US Gas Prices Are Starting To Fall, Except in California

Prices Still 1.5 Times Higher Than Last Year

Person paying at a gas station

Grace Cary / Getty Images

You may finally find some relief at the pump this month. Gas prices declined slightly in most of the U.S., according to the latest data from the U.S. Energy Information Administration (EIA) analyzed by The Balance. It’s great news for residents of states such as Florida, which saw a big drop in gas prices. However, there is little respite for those living on the West Coast (particularly in California), where gas prices continue to rise.

Since the start of the Russia-Ukraine war, gas prices have increased about 23% on the West Coast and Mountain West. Despite the slight relief in gas prices for much of the country, prices are still high—the national average is at $4.24 per gallon according to the latest EIA data, compared to $3.53 in the last week of February.

Key Takeaways

  • Gas prices have slightly declined across the U.S. according to the latest data by the Energy Information Administration, analyzed by The Balance.
  • Californians are still feeling pain at the pump, as California was the only state tracked by the EIA that saw an increase in gas prices last week.
  • Gas prices are starting to cool in most major U.S. cities, although prices are 1.5 times more expensive now compared to last year.

Gas prices have been on the rise since February, with the first two weeks in March showing steep increases in the cost per gallon in every state tracked by the EIA. However, the most recent data shows gas prices leveling off across the nation and in eight of the nine states tracked by the EIA, with California being the exception. The EIA compiles gas price data for California, Washington, New York, Massachusetts, Florida, Ohio, Minnesota, Colorado, and Texas.

Gas prices in Florida saw notable relief as of the latest data, decreasing 4.8% from $4.28 the week of March 14 to $4.08 the week of March 21.

Even with the latest decline, the cost of gas has surged since the beginning of the year between 85 cents and $1.20 per gallon in the states tracked by the EIA. The exception is in Colorado, where gas prices increased by 65 cents per gallon since the beginning of the year.

However, people in California will have to wait a bit longer before they can find relief at the gas station. Gas prices in California continue to climb, rising 2.2% in the week ending March 21, the only state to see such an uptick, according to the EIA data. Gas in California currently costs an average of $5.71 per gallon, nearly $1.50 above the current national average.

Higher gas prices are a double whammy for California residents who spend time commuting to work. The one-way work commute for an estimated 21.7% of Californians was longer than 45 minutes, according to 2020 data by the U.S. Census Bureau. The national average of people in the U.S. who spent more than 45 minutes commuting to work was 17.6%.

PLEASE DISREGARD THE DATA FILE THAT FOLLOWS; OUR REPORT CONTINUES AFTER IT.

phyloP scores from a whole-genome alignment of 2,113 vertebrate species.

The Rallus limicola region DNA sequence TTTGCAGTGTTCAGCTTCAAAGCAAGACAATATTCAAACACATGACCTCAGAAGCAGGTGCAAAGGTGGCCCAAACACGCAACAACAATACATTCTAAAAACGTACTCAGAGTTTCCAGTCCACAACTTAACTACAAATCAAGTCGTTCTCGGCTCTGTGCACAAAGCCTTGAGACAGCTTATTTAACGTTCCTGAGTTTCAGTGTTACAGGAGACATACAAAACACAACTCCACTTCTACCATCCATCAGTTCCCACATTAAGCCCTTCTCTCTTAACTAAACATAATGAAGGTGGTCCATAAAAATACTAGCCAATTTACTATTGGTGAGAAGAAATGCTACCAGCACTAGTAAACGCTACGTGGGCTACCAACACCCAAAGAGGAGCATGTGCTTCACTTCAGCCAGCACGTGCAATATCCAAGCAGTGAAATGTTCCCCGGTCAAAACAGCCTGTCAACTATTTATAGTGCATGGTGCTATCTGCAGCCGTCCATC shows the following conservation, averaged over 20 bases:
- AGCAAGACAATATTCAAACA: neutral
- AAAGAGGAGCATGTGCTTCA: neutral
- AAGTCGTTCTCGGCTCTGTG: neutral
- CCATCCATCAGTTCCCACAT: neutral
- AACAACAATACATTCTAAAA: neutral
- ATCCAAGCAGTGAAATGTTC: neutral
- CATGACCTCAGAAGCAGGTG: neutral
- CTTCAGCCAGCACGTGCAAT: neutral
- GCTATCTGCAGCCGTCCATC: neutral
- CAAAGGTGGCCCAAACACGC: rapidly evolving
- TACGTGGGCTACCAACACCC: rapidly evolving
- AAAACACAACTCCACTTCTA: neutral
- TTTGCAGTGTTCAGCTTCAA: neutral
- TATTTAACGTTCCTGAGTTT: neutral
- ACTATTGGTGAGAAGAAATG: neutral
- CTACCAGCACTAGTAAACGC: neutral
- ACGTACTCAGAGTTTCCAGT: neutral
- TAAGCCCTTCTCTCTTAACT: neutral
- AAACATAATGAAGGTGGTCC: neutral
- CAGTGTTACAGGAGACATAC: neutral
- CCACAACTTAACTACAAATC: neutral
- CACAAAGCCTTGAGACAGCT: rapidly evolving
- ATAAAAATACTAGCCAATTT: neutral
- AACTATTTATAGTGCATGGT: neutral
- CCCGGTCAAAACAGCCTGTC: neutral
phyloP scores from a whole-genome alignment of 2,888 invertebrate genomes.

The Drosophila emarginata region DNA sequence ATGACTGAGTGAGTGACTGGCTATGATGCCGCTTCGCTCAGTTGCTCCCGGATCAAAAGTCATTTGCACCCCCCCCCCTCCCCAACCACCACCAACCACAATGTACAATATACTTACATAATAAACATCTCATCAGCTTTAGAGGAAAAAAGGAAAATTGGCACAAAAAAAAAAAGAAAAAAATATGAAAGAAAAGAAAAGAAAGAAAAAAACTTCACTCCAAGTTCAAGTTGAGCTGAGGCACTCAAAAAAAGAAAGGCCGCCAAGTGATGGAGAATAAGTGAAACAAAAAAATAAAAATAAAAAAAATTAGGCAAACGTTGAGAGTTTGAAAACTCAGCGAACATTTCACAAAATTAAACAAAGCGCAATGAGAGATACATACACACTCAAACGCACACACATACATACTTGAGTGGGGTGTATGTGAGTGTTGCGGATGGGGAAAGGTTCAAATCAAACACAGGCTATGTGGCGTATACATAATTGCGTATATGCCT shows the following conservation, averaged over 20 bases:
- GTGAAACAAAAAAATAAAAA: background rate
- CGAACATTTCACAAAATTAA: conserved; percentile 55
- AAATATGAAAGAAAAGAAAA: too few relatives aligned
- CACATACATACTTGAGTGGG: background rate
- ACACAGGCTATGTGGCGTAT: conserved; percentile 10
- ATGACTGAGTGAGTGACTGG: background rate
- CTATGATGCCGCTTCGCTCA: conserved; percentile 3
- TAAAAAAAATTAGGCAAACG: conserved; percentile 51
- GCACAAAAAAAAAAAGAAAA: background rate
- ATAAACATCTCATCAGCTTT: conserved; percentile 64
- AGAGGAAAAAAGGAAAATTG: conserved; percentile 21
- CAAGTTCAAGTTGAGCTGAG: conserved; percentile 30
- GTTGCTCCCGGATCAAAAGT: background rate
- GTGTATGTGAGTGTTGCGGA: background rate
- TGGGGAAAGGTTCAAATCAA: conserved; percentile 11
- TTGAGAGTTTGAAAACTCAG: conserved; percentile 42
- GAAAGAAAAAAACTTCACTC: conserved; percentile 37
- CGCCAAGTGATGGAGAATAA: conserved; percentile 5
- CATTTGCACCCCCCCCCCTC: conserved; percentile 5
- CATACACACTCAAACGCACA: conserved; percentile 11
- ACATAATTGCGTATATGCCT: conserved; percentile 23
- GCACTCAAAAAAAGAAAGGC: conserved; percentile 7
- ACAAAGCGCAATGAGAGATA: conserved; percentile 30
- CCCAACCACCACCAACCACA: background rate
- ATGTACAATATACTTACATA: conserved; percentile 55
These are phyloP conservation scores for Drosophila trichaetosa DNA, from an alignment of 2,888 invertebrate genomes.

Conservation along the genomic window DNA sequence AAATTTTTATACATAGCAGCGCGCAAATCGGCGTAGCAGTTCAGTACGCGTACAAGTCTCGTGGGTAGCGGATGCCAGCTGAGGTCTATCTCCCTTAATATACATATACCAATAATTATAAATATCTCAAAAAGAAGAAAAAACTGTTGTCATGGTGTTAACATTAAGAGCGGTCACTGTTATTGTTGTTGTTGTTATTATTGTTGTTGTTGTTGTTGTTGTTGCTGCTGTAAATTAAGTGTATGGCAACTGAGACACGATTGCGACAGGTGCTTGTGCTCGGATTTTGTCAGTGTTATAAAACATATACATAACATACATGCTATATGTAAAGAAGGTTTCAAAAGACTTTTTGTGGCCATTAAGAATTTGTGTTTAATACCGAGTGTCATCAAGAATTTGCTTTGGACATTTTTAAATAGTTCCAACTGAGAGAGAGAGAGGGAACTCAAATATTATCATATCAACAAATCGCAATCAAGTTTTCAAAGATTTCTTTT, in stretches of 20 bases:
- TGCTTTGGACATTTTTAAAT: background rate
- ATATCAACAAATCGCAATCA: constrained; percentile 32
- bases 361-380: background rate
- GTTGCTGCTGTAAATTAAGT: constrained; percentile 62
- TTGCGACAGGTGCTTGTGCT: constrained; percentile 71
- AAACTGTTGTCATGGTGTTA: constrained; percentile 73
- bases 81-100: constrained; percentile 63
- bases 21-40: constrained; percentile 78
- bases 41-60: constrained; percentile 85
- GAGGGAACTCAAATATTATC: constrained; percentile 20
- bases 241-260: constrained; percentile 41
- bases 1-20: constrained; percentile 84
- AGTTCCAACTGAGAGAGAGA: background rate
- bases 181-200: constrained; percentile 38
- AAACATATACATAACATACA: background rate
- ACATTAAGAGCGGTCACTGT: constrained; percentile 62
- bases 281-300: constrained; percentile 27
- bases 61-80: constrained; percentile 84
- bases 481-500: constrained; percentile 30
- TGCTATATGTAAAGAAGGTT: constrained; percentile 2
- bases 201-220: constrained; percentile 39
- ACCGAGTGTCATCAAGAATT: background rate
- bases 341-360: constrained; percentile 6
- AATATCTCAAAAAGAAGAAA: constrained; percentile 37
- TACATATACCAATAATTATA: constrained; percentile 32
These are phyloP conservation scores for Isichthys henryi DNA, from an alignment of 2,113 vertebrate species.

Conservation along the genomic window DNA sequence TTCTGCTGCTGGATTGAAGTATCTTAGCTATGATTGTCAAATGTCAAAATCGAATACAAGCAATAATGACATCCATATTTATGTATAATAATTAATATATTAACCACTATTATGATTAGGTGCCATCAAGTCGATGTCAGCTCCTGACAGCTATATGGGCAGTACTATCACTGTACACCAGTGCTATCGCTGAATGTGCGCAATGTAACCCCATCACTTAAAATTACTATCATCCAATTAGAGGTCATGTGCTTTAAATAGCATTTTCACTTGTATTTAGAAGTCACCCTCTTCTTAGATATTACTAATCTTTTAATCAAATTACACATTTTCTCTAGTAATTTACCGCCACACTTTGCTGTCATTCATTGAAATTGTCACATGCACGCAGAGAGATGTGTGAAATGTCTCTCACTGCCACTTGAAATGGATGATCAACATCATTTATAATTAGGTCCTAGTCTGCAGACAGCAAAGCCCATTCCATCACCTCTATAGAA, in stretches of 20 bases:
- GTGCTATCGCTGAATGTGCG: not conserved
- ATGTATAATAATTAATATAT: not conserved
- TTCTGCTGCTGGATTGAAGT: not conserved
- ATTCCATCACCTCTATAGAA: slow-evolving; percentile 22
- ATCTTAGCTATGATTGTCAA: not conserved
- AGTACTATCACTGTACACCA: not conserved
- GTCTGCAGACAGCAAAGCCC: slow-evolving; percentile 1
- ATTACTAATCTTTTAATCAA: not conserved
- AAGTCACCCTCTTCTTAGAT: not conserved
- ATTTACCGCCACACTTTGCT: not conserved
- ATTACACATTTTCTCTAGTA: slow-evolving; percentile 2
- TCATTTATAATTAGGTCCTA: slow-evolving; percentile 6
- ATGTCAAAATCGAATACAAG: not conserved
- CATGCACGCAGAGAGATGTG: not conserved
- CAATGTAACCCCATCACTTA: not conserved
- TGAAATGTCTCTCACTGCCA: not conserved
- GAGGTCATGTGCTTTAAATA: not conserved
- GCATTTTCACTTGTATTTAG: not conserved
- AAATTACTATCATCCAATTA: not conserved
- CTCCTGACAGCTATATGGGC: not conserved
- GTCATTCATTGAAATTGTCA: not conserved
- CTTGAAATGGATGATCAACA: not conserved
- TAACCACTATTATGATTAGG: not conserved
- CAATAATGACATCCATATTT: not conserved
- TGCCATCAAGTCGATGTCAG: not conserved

Estimates also show that more than two-thirds of commuters in California drove to work alone, compared to carpooling or using public transportation. Longer commute times may mean more time in the car, which could lead to more money spent on frequent visits to the gas pump

Gas Prices Starting To Decline in Most Major Cities

As of March 21, gas prices have begun to relent in most cities tracked by the EIA. The exceptions to that are San Francisco, Los Angeles, and Denver.

While it’s good news that gas prices did not rise in most cities last week, consider this: Just over the past month, gas has become 1.5 times more expensive on average than last year. In both Boston and Houston, gas prices are 53% higher now than the same time last year.

High gas prices don’t just give you sticker shock while you’re filling up your car; they also burn a bigger hole in your wallet. The more you pay for gas, the less money you have for essentials such as groceries. High oil prices and supply-chain constraints have already caused high levels of inflation, making everything more expensive. However, one way to make it hurt less could be by investing to hedge against the negative effects of inflation.


The Balance analyzed current and historical gas price data from the Energy Information Administration’s (EIA) weekly Gas and Diesel Fuel Update report. Geographic area definitions of U.S. Petroleum Administration Defense Districts, U.S. states, and U.S. cities are defined by the EIA. All change-over-time figures, including week-over-week, month-over-month, and year-over-year price changes, are based on the latest EIA data at the time of research of March 21, 2022. Commute time to work and method data was sourced from the 2020 five-year ACS estimates from the U.S. Census Bureau.

Correction - March 25, 2022: This article has been updated to correct the percentage of people in the U.S. who have a commute of 45 minutes or more. The article was originally published on March 23.

Research and analysis by
Adrian Nesta
Adrian Nesta, Research Analyst on the Data Journalism team at Dotdash
Adrian Nesta is a research analyst on the Data Journalism team at Dotdash, the digital publisher that owns and operates The Balance. His work includes data collection, cleaning, analysis, and visualization for stories in the data journalism portfolio across every vertical at Dotdash.
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The Balance uses only high-quality sources, including peer-reviewed studies, to support the facts within our articles. Read our editorial process to learn more about how we fact-check and keep our content accurate, reliable, and trustworthy.
  1. U.S. Energy Information Administration. "Gasoline and Diesel Fuel Update."

  2. U.S. Census Bureau. “American Community Survey - Travel Time to Work.”

  3. U.S. Census Bureau. “American Community Survey - Means of Transportation to Work.”

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